Tuesday, 26 January 2016

Capital III, Chapter 24 - Part 3

“In the reproduction process of capital, the money-form is but transient — a mere point of transit. But in the money-market capital always exists in this form. Secondly, the surplus-value produced by it, here again in the form of money, appears as an inherent part of it. As the growing process is to trees, so generating money appears innate in capital in its form of money-capital.” (p 393)

Luther's onslaught against usury was naïve, therefore, Marx says, because Luther objected to the fact that compensation was sought not just for the fact that a payment had not been made, but that, as a result, the capital had missed the opportunity to produce a profit. But, as Marx has demonstrated, it is precisely this utility, of its ability to produce profit, that interest is paid for, as the price of that facility, whether the facility is used or not.

But, similarly, Marx shows that the power of compound interest to create wealth, was not like some, such as Dr. Price, thought it to be. Yet, there are some today who still allow themselves to believe that money invested at compound interest can simply expand to the stars, irrespective of the growth of value.

Price believed, and convinced Pitt, that the means of dealing with the National Debt was to borrow at simple interest, and then to lend the borrowed money at compound interest! How this was to be done he didn't explain, because of course, as Marx explains, if I borrow £100 at 5% interest, and then lend this £100, even if I can obtain 5% return on it, at the end of the year, I have to repay the £105. It would only be possible to repay the £105 and accumulate an additional sum, if the £100 borrowed had been used to produce a value greater than £105. In that case, it is not compound interest that is the basis of the expansion, but the actual expansion of value resulting from the production process.

In 1786, Pitt got the Commons to pass a bill raising £250,000 in tax, "until, with the expired annuities, the fund should have grown to £4,000,000 annually." (p 396), which was increased in 1792, and although, as Marx says, Pitt mentions Britain's productive power, as a contributor to its wealth, he reserved the primary cause for “accumulation” to compound interest. Yet, despite the fact that Pitt attributes this principle to Adam Smith, in fact, where for Smith this accumulation was the accumulation of productive-capital, for Pitt, as with Price, this accumulation had become nothing more than the accumulation of money-capital, whose expansion was now completely divorced from the expansion of productive-capital.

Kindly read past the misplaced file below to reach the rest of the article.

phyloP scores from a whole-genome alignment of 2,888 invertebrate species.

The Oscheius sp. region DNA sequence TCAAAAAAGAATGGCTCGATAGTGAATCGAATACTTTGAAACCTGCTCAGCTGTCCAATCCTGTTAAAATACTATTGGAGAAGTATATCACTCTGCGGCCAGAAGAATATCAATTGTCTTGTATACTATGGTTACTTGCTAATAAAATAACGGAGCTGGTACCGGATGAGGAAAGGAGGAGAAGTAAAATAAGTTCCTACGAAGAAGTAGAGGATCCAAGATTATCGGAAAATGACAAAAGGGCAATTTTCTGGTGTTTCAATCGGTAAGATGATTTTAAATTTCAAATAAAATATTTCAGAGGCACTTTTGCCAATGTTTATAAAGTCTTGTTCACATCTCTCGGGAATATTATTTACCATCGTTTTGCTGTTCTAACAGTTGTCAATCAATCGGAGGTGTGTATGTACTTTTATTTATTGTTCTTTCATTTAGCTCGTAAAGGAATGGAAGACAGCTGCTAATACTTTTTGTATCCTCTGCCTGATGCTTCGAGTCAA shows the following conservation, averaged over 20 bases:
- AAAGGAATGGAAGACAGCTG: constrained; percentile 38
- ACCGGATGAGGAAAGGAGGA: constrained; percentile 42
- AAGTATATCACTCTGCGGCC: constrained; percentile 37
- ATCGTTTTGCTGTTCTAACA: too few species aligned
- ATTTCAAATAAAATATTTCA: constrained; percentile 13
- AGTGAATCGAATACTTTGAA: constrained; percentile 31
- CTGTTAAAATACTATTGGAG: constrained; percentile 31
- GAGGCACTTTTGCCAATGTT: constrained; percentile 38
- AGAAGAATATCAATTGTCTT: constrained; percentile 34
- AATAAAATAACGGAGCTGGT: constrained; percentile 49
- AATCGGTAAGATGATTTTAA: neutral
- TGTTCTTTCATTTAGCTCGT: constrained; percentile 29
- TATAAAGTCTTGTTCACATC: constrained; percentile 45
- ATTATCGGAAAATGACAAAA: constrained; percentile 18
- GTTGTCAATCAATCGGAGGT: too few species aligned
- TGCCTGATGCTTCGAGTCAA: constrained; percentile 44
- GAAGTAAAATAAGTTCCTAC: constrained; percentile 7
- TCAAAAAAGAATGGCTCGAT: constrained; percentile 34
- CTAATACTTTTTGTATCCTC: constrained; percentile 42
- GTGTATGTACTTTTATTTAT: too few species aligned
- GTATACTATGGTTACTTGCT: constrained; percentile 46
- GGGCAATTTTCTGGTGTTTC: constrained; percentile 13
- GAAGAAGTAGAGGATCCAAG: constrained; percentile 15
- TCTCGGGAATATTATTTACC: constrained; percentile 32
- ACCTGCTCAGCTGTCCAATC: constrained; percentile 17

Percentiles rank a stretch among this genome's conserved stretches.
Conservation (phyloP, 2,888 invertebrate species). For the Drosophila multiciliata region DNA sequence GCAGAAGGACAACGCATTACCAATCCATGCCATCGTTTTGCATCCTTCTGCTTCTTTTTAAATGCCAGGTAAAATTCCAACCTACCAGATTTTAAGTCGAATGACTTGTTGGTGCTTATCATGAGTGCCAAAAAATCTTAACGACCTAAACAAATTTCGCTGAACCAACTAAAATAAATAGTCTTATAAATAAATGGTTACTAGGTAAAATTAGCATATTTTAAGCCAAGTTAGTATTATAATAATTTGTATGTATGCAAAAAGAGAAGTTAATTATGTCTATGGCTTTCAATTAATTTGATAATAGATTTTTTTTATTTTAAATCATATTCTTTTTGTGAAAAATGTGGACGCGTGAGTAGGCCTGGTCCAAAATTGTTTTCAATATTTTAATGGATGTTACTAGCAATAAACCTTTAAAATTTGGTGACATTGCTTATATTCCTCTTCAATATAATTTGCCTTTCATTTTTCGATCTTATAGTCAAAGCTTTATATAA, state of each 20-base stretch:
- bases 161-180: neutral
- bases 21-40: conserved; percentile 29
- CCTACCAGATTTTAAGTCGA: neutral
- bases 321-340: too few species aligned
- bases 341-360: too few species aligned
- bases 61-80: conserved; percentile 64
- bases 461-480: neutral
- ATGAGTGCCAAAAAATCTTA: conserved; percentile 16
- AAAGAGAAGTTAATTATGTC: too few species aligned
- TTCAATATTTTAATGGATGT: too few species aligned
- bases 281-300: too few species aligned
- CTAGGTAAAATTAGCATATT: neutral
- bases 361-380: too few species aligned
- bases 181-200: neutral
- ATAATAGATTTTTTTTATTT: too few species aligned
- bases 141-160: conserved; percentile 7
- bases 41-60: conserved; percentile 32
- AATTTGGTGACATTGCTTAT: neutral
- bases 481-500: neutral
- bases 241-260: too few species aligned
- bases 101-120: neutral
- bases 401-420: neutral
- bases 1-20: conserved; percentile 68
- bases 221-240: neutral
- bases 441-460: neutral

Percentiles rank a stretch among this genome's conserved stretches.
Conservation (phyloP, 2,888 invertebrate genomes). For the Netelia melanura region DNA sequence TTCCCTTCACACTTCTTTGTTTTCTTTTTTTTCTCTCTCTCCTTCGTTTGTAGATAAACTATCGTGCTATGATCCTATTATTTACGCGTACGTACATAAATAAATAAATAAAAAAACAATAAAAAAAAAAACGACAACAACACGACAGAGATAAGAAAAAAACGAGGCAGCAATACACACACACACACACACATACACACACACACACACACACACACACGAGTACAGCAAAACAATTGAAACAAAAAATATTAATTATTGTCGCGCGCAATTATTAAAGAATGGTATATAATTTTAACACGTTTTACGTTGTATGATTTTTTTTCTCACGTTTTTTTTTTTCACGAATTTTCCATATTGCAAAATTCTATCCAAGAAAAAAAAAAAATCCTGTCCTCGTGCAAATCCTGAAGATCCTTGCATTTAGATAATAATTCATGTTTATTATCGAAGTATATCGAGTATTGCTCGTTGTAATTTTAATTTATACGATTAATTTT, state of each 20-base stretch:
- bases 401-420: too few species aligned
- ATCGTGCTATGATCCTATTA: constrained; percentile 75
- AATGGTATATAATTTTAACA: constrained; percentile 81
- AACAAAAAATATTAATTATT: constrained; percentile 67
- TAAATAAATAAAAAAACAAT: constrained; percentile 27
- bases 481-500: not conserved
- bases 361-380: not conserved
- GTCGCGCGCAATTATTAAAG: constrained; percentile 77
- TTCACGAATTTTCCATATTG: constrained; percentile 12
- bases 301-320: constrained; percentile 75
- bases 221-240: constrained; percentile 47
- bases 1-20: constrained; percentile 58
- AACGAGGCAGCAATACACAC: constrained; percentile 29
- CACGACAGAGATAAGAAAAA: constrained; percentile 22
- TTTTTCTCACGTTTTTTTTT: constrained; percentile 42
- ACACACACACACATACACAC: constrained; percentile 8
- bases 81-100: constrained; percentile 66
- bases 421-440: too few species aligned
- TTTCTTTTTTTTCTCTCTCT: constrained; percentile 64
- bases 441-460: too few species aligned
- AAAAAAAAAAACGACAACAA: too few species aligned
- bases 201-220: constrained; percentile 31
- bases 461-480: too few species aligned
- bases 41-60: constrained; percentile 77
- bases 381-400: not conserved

Yet, there is no shortage of financial analysts, and media pundits, on the business channels, for whom the accumulation of national wealth is synonymous with the ever higher levels of stock markets, no matter how much these paper valuations are removed from the actual productive power of the real economy. The economics of the Federal Reserve Bank, Bank of England, and George Osbourne, therefore, found their precursor in Price and Pitt.

“With Dr. Price's aid Pitt thus converts Smith's theory of accumulation into enrichment of a nation by means of accumulating debts, and thus arrives at the pleasant progression of an infinity of loans — loans to pay loans.” (p 396)

The accumulating debts are represented by the increasing nominal values of financial assets, for example the rise in stock markets.  This rise is presented, however, as equivalent to a rise in real social wealth, even though the opposite is the case.  The reality is that stock markets historically have an inverse relation to the real economy.  Consider the following, for example.

Between 1950 and 1980, US GDP rose 850%, an average rise of 28% a year. During that period, that is more or less the period of the post war boom, the Dow Jones rose 312%, the S&P 500 rose 537%.

By comparison, in the period 1980-2000, US GDP rose by just 250%. But, the Dow Jones rose by 1300%, whilst the S&P 500 rose by 1260%!  In other words, as Marx described previously, money-capital was massively depreciated during this period, so that around $20 are required today to buy the same number of shares that $1 would have bought in 1980.  It is that huge depreciation of the value of money-capital that is reflected in the collapse of yields.

Yet, whenever the stock market shows any sign of declining, the representatives of this money-capital, insist upon additional supportive action, through money printing, state measures to support property prices and so on, no matter how much these measures actually damage the real economy.

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